Thursday, May 7, 2015

The Queer Cinephile(s) #34: Vertigo

I'm a gay dude who loves movies -- a queer cinephile. I studied film in college and once reviewed movies for a TV station (don't get excited; it was way back in the 20th century). For this blog series, I'm watching and reviewing 50 films I've never seen before -- Oscar bait, indie darlings, black & white classics, blockbusters, cult flicks and weird shit my friends keep recommending. Go on, say it: "I can't believe you've never seen..."

 (released May 1958)

James Stewart as John "Scottie" Ferguson in Vertigo.
This image is from a nightmare sequence in which he morphs into the Wizard of Oz for a second. 

Here's the original theatrical trailer...

What the Queer Cinephile Says: Vertigo's opening sequence -- lasting all of a minute and half -- plays like a bad dream. Police Detective John "Scottie" Ferguson" (James Stewart) and another cop are chasing a felon across some San Francisco rooftops at night. Scottie slips. As he dangles from a gutter about half a dozen stories above the street, the other cop attempts to rescue him. "Give me your hand!" he yells, just before plummeting to his own death. It doesn't feel real -- you expect Scottie to wake up from a nightmare, drenched in sweat. Nope, it happened. We never learn exactly how Scottie managed to survive the incident himself, but he tells his lovelorn college sweetheart Midge (Barbara Bel Geddes) that the aftermath has left him with a fear of heights, known as acrophobia. And acrophobia can cause vertigo, a feeling of dizziness associated with being in a very high place. Vertigo is also a much better name for a movie than Acrophobia.

Scottie retires from the police force, but agrees to do some private detective work for Gavin Elster, another old college friend. Elster married well and became a shipping magnate, but now has a quandary about his wife, Madeleine (Kim Novak). "Scottie, do you believe that someone out of the past, someone dead, can enter and take possession of a living being?" See, Gavin doesn't want Scottie to follow Madeleine around because he suspects she's an adulteress. He just thinks she's possessed by her own great grandmother, a woman that died in 1857. And so Scottie follows Madeleine to various locations -- her great grandmother's tombstone, a museum where a painting of the woman hangs, and even an old hotel that's only slightly less foreboding than the one in Psycho. Baffled, Scottie recruits Midge for some research and they visit a San Francisco historian who connects the dots: the old hotel had once been the great grandmother's home, she was abandoned by her wealthy husband, separated from her only child, went mad and committed suicide.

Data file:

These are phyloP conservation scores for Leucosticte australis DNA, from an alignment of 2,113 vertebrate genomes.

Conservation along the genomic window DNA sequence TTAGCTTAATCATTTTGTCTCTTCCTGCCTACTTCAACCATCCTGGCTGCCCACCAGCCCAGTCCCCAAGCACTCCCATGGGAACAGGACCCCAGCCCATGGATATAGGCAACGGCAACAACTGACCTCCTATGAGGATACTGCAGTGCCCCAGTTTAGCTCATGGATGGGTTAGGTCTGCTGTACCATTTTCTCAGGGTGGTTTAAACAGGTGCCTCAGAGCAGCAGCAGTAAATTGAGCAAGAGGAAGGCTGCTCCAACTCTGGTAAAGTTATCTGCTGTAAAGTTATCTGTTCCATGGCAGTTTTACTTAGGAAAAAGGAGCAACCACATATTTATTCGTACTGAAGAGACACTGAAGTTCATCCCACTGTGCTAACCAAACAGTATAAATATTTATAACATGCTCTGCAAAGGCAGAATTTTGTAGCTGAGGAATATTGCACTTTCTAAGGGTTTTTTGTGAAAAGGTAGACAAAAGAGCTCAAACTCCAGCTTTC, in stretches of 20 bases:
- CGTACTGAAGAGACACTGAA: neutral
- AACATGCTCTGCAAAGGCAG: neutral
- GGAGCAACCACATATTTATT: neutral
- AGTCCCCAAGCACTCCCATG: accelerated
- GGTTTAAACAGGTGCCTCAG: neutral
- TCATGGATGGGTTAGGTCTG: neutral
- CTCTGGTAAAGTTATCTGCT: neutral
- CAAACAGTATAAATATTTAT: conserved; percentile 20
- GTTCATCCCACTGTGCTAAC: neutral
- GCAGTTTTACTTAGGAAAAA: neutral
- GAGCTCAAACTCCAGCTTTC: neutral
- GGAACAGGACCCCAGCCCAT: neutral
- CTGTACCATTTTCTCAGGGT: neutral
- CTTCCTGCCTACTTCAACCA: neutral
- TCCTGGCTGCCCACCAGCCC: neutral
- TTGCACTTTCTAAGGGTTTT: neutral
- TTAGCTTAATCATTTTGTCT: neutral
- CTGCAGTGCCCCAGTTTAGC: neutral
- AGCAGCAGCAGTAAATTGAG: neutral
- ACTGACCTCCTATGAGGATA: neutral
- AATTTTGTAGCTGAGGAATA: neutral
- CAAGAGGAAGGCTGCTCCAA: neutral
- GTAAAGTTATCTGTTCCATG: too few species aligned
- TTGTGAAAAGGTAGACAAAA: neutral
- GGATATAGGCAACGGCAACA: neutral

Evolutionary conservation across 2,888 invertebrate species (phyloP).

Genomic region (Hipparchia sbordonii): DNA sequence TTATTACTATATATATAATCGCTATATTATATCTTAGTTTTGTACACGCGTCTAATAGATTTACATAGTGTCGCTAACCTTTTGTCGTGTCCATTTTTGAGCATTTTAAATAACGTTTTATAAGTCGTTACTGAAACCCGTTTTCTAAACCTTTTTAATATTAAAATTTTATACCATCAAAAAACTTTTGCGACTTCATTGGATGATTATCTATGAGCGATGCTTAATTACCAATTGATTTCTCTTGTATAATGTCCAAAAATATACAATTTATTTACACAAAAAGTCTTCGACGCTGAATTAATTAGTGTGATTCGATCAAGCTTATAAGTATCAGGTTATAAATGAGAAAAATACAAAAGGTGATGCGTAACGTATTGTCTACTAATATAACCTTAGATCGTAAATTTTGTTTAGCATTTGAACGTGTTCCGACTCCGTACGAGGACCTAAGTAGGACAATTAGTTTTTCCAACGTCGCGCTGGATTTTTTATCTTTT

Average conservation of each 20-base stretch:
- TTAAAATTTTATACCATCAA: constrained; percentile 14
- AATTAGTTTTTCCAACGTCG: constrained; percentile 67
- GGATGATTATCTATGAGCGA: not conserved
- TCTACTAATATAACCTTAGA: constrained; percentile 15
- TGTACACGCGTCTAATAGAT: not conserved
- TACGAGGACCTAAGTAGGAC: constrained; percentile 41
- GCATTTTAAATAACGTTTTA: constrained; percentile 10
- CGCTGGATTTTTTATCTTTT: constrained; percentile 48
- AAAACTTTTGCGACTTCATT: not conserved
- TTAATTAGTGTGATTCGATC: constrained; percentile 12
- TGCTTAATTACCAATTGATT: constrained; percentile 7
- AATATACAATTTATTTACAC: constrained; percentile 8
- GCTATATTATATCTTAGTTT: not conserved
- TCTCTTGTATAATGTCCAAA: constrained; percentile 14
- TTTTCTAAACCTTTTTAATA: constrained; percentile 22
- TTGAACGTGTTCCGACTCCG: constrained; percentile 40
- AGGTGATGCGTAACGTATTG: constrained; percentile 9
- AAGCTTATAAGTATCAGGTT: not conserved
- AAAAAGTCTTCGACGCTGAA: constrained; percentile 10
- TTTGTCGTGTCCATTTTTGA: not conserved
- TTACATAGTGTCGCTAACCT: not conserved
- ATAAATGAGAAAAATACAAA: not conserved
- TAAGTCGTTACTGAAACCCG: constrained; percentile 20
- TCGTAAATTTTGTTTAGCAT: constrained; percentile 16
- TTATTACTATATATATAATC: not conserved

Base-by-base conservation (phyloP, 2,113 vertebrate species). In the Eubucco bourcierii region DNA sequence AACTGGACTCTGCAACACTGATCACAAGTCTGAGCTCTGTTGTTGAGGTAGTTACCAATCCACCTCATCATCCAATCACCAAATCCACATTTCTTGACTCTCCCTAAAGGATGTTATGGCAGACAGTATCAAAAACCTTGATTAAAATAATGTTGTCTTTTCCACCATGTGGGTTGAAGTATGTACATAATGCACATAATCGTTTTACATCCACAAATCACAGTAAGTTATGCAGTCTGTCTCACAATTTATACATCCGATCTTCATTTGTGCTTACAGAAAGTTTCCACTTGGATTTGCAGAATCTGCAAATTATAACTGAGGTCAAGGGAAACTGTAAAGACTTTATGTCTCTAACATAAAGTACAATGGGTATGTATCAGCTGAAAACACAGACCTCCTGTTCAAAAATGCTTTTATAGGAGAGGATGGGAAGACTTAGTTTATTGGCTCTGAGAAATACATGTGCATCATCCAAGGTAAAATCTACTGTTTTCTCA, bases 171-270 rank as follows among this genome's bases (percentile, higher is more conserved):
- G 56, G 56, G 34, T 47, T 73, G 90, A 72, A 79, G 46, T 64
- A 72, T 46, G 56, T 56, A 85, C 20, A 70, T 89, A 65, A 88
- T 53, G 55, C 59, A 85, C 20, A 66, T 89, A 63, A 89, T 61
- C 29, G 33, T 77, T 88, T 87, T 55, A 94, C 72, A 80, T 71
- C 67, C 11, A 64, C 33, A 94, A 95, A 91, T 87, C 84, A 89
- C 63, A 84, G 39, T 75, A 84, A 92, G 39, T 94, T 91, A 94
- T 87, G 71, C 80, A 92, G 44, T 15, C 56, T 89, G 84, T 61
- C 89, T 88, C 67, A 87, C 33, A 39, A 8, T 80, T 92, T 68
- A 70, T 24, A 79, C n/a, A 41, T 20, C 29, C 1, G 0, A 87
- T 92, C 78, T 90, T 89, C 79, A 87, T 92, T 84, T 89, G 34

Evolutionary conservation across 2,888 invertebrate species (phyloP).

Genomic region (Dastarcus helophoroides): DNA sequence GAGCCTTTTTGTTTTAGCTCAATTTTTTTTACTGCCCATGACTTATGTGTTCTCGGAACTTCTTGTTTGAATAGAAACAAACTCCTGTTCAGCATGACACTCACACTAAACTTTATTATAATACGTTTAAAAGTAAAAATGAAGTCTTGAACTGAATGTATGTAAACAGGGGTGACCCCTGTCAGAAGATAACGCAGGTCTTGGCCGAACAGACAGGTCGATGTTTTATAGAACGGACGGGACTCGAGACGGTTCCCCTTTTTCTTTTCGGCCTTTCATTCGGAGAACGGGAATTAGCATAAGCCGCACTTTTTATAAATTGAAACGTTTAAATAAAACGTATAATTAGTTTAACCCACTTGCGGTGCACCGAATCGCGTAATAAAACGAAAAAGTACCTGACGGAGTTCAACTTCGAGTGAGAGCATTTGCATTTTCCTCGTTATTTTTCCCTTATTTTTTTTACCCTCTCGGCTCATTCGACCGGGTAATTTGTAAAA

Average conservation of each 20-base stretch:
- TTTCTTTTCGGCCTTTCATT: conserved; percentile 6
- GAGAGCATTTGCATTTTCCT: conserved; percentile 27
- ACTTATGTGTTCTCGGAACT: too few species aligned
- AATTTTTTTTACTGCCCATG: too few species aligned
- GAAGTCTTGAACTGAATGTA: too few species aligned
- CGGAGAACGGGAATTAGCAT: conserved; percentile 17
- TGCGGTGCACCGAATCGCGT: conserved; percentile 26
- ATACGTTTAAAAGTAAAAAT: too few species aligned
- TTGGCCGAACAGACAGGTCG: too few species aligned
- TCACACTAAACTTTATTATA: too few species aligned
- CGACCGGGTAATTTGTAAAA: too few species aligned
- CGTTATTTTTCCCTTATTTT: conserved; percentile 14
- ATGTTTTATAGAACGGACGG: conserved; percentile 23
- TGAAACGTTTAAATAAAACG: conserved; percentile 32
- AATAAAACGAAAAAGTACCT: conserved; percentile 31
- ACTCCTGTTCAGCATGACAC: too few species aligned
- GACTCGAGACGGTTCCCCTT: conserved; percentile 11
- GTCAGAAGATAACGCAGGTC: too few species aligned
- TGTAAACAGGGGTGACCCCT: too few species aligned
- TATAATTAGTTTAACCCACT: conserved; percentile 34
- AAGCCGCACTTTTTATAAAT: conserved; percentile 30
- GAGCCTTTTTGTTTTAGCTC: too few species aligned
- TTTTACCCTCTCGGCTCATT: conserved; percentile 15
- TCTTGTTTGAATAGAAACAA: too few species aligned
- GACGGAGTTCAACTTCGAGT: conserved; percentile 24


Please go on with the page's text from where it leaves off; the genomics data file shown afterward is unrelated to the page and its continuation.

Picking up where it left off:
Fortunately, I'd never read a single review of Vertigo before I watched it, so nothing was spoiled for me. But this is an Alfred Hitchcock movie. The celebrated director didn't do ghosts or demons or possession. Everything about his film work suggests that he believed human beings are capable of sinister, monstrous things because of individual motivations or a personality disorder. So I was not remotely surprised that the eventual explanation for Madeleine's behavior doesn't involve anything supernatural. And, of course, Scottie falls in love with Madeleine -- the only way you wouldn't see that coming is if you'd never watched another movie in your entire life.

As Scottie, James Stewart gets to play a man with acrophobia and vertigo, then acute melancholia with a twist of guilt (yeah, that's a thing), and finally he's consumed by unrelenting obsession. I'm not a James (It's a Wonderful Life) Stewart fan at all, but Hitchcock pulled quite a performance out of him -- before it's over, he's a fervent, anguished mess. As Madeleine, a stunning and excellent Kim Novak is just the right combination of strange and alluring -- it's as if she's bathed in a mysterious dreamlike aura. In contrast, there's Scottie's down-to-earth college sweetheart Midge, played by Barbara Bel Geddes (known to '80s night time soap fans as Miss Ellie on Dallas). She's a nice lingerie designer with a funky cool little San Francisco apartment that would probably rent for $4,500 a month today. Midge has a bittersweet, unrequited crush on an oblivious Scottie, and there's nothing she can do as he becomes increasingly obsessed with the gorgeous, enigmatic Madeleine. Spoiler alert: It doesn't end well.

Vertigo received mixed reviews back in 1958 and only broke even at the box office. It was removed from circulation for a long time, but finally given another U.S. theatrical run in 1983 and released on home video in 1984. Proving commercially successful with '80s viewers, many contemporary critics reevaluated the movie. By 1989 it was recognized as "culturally, historically and aesthetically significant" by the United States Library of Congress and selected for preservation in the National Film Registry. In 1996, Pulitzer Prize-winning film critic Roger Ebert called it "one of the two or three best films Hitchcock ever made." Then something genuinely amazing happened to Vertigo: it was named the greatest film of all time by Sight & Sound,  the British Film Institute's film magazine. Every ten years since 1952, Sight & Sound has asked the world's leading film critics to compile a list of the 10 best films of all time. Vertigo entered their list at 7th in 1982, then placed 4th in 1992, jumped to second place in 2002, and took first place in 2012. Most astonishing, Vertigo bumped Orson Welles' Citizen Kane (1941) from the top spot, a position it had held since 1962!